June 12, 2023
Taranaki predator control gives kōkako room to thrive
For the first time in more than 25 years the rich organ-like notes of the kōkako can once again be heard in a North Taranaki forest.
DOC field staff were recently surprised to pick up kōkako calls in the Waitaanga Conservation Area – roughly 200 square kilometres of dense bush west of Taumarunui.
They’ve worked out the birds were part of an original release at Parininihi 6 years ago, further east towards the Taranaki coast.
Biodiversity ranger, Brandon Kingi, says it was a surprise because the kōkako have limited flight capabilities – but it seems massive joint predator control work with local iwi, Ngāti Tama, is giving the birds a safe passage.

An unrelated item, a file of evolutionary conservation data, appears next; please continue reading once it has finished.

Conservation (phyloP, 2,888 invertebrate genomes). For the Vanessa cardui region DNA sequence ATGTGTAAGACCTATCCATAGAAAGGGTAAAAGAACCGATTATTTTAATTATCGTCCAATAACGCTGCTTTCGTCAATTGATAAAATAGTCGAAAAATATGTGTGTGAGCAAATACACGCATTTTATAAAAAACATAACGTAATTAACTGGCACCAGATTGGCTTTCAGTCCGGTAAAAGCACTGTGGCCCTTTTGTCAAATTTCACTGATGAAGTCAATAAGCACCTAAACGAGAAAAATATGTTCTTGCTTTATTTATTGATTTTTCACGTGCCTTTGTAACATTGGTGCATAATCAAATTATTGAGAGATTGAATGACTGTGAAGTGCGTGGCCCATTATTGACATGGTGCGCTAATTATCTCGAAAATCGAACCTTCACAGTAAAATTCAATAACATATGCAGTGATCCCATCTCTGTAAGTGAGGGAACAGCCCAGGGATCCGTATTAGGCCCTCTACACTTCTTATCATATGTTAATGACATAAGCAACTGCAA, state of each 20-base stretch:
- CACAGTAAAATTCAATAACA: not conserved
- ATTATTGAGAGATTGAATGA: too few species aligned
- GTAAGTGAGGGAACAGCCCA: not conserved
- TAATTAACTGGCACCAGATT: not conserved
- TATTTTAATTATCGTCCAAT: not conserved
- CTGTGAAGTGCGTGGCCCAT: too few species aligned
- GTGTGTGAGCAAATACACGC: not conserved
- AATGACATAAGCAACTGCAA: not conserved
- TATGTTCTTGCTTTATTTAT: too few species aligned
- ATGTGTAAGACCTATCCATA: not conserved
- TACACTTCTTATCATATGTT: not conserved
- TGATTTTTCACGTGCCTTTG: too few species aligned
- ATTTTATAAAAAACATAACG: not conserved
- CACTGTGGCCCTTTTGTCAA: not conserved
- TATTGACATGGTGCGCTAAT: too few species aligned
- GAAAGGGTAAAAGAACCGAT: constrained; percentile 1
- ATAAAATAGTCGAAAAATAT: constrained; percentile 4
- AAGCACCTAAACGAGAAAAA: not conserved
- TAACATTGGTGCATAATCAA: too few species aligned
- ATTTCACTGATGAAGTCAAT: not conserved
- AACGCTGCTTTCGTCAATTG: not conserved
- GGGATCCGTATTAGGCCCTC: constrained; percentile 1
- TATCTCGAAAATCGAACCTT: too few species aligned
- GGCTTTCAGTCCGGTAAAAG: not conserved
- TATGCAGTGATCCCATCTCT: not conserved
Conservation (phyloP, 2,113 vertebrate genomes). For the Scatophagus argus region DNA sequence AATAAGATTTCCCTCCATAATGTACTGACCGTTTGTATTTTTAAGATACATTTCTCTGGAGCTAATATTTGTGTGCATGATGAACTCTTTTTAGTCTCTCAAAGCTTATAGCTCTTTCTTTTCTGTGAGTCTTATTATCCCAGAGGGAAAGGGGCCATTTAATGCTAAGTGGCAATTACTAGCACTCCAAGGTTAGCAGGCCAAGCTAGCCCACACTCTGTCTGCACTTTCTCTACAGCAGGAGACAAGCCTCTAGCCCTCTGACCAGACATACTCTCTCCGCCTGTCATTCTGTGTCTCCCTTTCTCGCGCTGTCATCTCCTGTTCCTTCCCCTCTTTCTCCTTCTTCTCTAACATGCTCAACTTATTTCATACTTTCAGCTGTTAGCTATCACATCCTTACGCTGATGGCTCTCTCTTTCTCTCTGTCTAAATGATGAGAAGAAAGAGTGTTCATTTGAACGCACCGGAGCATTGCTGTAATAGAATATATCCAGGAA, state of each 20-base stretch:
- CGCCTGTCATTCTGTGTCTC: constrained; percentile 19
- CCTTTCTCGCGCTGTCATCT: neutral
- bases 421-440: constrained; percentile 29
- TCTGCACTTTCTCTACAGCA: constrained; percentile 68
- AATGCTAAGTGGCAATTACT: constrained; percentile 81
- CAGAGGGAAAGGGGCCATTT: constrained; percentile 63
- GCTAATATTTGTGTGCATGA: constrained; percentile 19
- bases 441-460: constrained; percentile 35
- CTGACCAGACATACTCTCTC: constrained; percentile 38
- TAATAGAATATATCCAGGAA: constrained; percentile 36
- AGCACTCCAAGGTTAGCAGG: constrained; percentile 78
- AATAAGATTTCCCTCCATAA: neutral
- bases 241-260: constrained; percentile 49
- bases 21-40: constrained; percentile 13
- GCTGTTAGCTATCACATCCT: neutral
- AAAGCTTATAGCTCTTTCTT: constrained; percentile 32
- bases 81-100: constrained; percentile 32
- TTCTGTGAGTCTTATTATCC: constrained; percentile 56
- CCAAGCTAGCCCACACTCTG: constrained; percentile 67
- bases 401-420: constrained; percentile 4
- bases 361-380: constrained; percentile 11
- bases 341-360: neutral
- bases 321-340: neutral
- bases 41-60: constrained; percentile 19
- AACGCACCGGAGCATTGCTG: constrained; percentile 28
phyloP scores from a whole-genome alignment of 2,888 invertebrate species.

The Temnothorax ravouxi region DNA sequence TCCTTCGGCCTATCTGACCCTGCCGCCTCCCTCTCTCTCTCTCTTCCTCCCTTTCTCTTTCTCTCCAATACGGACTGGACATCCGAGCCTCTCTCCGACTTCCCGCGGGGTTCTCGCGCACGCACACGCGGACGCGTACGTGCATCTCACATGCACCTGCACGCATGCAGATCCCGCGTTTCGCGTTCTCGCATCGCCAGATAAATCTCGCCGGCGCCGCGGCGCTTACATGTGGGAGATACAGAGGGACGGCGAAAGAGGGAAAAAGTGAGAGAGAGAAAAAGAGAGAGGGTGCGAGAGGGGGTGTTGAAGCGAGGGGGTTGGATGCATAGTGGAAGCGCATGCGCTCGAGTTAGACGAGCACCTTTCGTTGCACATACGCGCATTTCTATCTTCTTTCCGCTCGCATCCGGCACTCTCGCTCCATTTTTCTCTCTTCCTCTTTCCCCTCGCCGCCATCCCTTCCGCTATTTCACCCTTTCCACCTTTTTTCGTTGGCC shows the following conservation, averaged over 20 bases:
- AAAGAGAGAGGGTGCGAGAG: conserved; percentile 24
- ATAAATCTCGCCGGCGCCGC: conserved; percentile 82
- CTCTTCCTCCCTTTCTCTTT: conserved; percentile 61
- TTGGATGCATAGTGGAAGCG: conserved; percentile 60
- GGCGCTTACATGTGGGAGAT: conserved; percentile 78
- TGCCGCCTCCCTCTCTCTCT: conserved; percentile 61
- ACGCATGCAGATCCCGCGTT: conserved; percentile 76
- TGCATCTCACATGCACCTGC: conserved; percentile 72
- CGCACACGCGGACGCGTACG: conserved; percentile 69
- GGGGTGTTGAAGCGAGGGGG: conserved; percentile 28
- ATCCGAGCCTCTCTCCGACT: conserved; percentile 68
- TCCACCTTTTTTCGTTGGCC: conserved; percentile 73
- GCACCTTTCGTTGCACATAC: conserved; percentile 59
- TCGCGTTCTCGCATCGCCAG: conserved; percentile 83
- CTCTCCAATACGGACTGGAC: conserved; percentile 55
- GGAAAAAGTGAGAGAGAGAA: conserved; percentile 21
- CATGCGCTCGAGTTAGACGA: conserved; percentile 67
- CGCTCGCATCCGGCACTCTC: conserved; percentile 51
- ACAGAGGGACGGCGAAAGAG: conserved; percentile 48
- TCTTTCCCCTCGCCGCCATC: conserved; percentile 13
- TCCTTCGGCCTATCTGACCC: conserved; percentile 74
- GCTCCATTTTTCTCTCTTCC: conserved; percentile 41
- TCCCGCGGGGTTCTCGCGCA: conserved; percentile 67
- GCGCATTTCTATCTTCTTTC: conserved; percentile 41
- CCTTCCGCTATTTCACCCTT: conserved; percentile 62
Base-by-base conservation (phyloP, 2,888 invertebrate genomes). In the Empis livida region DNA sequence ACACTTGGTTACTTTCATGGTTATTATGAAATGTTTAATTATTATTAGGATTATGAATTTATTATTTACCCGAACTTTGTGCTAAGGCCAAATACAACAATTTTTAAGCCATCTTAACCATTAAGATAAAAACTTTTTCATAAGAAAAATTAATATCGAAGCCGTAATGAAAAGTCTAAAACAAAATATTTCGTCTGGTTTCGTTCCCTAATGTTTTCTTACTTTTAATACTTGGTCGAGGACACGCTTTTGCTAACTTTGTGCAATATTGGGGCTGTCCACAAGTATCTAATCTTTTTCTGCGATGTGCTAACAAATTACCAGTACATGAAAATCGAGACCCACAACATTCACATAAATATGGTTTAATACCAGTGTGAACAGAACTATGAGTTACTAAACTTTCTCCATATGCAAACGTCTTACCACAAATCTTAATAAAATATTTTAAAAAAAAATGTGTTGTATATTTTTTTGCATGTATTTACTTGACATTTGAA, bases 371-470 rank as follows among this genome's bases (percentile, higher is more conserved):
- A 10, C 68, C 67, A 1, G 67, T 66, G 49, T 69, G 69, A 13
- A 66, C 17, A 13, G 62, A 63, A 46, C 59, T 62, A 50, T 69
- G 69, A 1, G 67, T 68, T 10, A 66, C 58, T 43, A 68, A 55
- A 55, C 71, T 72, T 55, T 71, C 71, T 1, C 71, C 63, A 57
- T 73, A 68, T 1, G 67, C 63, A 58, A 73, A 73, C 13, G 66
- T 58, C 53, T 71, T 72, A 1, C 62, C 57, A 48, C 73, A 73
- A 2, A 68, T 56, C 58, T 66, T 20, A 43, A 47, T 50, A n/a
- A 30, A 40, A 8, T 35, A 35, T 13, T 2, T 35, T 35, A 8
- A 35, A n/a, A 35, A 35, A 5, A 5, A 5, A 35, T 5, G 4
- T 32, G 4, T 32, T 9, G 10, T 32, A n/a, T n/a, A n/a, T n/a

“All the hard mahi you’re doing, all the trapping and stuff like that, it’s quite rewarding and satisfying to see that mahi is actually working, and gives you a bit more motivation and drive to keep going hard with that kind of work and hopefully those populations will thrive – and other people can come and experience that for themselves too,” Mr Kingi says.